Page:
D.C. backsliding in efforts to fight AIDS, study finds
Tuesday, March 8, 2011
For the first time in several years, the District is falling behind in its efforts to combat AIDS, according to a report to be released Tuesday.
The advocacy group DC Appleseed Center for Law and Justice pointed to a lack of leadership by former mayor Adrian M. Fenty (D) at the end of his term and said the city's grades declined in three other areas: gathering and tracking data on the illness, managing grants to groups that help people with the disease, and its needle exchange program.
The report called on Mayor Vincent C. Gray (D) to use the bully pulpit of the city's top elected official to restore momentum in the fight against a disease that is at epidemic levels in the District. At least 3 percent of Washington residents have HIV or AIDS, a prevalence rate that is the highest for any city in the United States.
In its sixth "report card" on the city's response to the virus, the group noted that this is the first time there has been such backsliding since the group started tracking the District's HIV/AIDS rate in 2005. In previous reports, the District had been making steady and significant improvement in the AIDS fight, according to the group's executive director, Walter Smith.
Although the city's report card was mostly A's and B's, the only way for the city to win the battle on AIDS is for officials to make top grades in all areas over a sustained period, Smith said. "So slippage in key areas is, therefore, doubly troubling to us," he said.
Although Fenty said HIV/AIDS was his top health priority, the group took Fenty to task because "the frequency and focus of the mayor's involvement diminished over time," the report said. "We think that leadership and public engagement must go deeper than appearing at HIV/AIDS-themed events."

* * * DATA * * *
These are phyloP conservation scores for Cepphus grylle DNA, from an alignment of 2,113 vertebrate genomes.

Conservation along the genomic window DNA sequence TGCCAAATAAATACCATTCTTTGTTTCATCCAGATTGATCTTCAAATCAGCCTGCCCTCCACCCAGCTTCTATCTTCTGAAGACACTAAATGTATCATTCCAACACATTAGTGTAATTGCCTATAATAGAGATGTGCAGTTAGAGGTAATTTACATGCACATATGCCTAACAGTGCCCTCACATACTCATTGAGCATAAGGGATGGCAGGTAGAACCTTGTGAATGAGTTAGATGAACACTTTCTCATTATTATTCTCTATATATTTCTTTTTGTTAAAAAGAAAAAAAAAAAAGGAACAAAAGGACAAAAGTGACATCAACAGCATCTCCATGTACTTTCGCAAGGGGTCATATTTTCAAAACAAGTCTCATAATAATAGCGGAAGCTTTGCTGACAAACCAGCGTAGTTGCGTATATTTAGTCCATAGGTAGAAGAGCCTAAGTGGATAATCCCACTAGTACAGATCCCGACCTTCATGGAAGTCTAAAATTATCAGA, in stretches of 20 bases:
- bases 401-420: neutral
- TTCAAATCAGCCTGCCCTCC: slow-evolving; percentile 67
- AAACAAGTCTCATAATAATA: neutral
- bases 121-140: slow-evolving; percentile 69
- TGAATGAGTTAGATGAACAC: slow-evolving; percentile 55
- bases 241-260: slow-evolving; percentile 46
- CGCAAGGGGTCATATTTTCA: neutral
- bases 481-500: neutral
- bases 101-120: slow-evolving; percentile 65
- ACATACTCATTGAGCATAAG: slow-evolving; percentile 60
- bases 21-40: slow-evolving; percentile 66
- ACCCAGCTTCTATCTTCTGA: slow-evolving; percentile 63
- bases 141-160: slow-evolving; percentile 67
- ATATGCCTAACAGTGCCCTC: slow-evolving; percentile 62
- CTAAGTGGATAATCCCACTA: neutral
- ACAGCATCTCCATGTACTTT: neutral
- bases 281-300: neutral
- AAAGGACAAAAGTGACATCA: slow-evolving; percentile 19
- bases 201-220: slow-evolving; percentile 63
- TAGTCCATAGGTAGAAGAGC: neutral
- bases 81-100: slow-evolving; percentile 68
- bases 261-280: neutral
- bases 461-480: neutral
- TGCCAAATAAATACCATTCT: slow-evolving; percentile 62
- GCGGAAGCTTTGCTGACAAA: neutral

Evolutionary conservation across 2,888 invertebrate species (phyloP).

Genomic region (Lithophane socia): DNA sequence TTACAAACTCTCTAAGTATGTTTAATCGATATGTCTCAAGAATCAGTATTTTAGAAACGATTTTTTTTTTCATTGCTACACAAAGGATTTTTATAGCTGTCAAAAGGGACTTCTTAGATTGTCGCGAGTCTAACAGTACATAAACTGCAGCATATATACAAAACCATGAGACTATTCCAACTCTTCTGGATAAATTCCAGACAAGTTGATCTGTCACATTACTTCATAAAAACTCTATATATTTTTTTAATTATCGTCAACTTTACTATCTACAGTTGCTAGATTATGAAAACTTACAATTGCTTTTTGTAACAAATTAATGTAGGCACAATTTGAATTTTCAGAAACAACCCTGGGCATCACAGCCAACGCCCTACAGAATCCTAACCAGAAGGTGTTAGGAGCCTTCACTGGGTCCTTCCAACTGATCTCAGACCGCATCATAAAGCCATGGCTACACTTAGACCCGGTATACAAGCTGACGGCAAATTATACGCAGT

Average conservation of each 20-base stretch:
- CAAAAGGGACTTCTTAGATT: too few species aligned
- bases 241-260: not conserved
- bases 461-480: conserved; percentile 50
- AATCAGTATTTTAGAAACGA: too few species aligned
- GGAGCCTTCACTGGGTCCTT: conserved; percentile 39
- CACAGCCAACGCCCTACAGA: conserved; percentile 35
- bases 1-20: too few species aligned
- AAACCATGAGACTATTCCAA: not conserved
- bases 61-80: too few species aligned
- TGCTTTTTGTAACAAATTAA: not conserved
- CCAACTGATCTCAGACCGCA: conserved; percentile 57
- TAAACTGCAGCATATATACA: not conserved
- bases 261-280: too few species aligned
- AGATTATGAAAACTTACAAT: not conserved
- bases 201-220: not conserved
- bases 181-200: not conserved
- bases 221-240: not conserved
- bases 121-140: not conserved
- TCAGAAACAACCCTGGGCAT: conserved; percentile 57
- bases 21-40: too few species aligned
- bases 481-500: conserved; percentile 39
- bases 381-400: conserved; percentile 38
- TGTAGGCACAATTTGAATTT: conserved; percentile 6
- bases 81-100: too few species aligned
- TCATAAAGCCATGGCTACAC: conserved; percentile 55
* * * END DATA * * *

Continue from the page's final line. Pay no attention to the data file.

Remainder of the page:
When the mayor does not make the issue a top priority, it trickles down to other levels of government and community partners, Smith said.
An assistant to Fenty, an adviser for a Philadelphia-based accounting and consulting firm among other jobs, did not respond to an e-mail or telephone message.
The advocacy group urged Gray to take a visible and substantive role in the fight against AIDS. Gray appointed a new 27-member commission on HIV/AIDS two weeks ago and is scheduled to hold a news conference Tuesday at the group's first meeting. Gray chairs the commission.
A spokesman for Gray said the mayor has made the disease his No. 1 health priority. The commission will focus on the best ways to reduce barriers to treatment and develop policy recommendations for reducing HIV-infection rates, among other issues.
Appleseed's Smith said the commission was a good step, "but the mayor has to use it to make things happen."
Among the top priorities for Gray are ensuring that the District strengthens HIV and sexual education within public schools and charter schools; that the city moves forward on measuring the new rate of infection; and that funding for needle-exchange services is maintained.
Last month, the leading provider of clean needles to drug addicts in the District shut its doors. PreventionWorks had been distributing free needles for more than 12 years, but delays in city funds, high turnover of managers at the nonprofit and dwindling private donations forced it to close. City officials said they plan to redirect money originally intended for the group to two other providers.